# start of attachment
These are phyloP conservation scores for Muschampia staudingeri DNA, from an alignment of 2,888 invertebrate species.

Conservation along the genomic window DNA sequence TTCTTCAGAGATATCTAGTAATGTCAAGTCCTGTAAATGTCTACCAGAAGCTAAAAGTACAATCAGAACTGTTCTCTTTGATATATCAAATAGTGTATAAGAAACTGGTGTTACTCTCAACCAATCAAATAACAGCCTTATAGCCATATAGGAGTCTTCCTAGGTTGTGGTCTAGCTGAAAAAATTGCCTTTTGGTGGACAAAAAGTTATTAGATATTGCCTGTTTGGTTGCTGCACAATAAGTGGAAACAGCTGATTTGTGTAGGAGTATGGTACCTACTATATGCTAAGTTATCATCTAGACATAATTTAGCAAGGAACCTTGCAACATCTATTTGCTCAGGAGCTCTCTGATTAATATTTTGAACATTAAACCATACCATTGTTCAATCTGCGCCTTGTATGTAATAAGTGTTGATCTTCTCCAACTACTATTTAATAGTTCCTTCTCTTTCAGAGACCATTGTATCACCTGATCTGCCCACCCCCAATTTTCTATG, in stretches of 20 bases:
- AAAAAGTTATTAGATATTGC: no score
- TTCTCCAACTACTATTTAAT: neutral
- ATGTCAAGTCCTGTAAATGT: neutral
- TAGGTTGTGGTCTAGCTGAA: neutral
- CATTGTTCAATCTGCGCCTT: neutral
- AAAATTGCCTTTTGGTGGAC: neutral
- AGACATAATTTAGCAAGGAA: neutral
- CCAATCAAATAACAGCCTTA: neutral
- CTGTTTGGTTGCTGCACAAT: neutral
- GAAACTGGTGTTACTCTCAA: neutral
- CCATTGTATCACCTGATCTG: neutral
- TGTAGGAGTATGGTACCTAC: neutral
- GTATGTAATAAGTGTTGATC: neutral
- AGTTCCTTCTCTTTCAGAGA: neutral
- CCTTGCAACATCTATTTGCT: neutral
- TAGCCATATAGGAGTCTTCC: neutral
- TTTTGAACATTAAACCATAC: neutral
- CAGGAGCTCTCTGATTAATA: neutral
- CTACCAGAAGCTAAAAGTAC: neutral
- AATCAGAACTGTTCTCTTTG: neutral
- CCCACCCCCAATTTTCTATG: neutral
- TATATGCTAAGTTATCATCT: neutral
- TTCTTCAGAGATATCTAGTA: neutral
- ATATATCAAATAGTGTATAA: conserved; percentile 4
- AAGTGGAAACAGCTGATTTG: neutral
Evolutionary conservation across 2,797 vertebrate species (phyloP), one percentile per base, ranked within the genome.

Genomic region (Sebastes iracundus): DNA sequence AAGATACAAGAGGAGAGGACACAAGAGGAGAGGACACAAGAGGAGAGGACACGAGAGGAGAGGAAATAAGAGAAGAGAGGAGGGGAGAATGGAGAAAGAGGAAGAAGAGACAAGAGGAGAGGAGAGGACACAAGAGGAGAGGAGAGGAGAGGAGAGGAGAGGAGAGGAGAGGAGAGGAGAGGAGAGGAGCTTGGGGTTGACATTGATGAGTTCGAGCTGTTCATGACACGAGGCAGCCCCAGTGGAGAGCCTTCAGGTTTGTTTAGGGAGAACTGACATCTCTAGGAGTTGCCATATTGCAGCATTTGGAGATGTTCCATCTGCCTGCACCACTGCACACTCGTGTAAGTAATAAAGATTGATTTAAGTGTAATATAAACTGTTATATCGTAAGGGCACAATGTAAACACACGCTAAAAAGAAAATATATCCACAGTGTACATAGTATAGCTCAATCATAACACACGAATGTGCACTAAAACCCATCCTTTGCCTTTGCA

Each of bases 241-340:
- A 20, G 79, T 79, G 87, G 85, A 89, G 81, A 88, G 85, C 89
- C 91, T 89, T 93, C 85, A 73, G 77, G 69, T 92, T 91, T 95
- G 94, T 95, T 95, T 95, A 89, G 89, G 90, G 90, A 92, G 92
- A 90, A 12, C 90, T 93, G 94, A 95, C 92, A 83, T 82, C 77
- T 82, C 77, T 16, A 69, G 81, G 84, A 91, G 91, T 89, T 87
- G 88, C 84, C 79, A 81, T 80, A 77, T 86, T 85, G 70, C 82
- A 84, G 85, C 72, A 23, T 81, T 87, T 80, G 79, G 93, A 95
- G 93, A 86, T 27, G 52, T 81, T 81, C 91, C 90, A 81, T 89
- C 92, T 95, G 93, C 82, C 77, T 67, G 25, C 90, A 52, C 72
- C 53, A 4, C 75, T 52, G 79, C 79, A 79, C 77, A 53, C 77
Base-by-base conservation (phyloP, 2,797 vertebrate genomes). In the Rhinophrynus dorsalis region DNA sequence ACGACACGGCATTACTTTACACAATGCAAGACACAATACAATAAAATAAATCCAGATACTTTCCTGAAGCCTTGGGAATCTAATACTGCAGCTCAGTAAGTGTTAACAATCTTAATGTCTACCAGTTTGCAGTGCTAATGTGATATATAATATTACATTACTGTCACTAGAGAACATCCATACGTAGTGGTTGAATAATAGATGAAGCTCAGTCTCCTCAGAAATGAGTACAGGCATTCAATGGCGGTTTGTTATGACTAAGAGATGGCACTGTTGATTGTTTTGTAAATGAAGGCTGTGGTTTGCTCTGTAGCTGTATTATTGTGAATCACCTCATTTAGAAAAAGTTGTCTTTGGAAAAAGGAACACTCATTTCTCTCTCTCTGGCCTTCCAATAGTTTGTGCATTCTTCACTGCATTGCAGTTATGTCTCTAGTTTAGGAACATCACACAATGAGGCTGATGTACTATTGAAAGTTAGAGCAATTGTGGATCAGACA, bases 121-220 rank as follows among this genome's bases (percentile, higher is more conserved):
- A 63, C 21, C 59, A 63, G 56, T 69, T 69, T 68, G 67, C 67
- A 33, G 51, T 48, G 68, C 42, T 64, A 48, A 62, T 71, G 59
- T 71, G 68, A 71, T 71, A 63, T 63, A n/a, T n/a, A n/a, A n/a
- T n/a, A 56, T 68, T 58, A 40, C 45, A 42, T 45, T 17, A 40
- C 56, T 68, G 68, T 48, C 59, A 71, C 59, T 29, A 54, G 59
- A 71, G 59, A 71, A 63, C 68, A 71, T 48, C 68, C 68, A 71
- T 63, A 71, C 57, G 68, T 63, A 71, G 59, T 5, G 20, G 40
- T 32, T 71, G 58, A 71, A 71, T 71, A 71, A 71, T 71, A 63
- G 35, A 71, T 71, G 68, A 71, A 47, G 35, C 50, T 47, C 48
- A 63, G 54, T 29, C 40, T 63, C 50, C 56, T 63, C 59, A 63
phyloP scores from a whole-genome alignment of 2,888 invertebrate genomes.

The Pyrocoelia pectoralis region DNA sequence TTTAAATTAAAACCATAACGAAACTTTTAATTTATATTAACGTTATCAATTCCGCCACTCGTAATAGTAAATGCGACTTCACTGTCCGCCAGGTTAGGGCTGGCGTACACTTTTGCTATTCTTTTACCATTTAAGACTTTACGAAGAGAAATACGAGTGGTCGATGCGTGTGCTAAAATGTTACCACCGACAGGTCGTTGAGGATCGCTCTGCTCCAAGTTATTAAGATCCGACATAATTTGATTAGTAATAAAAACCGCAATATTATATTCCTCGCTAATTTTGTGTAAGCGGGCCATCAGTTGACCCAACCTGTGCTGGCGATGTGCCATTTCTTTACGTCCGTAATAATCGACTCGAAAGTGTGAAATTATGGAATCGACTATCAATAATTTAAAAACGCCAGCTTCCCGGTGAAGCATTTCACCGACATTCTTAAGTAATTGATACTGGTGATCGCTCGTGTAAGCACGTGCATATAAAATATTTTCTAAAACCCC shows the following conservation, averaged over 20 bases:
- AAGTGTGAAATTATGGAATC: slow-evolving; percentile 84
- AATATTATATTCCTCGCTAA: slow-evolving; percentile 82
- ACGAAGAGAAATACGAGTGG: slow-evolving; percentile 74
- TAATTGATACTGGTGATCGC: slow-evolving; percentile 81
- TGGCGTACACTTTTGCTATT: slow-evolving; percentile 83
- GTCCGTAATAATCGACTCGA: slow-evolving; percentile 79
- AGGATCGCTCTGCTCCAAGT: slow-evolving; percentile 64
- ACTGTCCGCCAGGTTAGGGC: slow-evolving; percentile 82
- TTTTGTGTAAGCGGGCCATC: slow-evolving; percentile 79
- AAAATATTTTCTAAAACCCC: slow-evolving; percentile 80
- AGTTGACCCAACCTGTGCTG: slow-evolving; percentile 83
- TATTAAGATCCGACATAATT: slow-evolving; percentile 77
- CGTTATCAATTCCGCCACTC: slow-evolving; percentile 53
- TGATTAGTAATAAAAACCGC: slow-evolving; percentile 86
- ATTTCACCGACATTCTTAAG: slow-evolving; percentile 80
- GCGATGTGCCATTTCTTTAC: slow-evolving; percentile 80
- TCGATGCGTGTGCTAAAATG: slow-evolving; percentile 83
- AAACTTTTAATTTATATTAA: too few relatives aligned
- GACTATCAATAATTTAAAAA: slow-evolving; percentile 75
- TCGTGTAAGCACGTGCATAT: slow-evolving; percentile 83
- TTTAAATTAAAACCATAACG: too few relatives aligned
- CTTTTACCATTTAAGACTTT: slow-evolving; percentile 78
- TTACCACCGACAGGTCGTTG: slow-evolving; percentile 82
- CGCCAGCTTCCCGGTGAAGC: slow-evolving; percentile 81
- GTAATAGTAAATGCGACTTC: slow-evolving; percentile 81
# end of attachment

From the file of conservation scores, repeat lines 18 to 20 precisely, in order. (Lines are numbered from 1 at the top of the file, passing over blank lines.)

- TAGCCATATAGGAGTCTTCC: neutral
- TTTTGAACATTAAACCATAC: neutral
- CAGGAGCTCTCTGATTAATA: neutral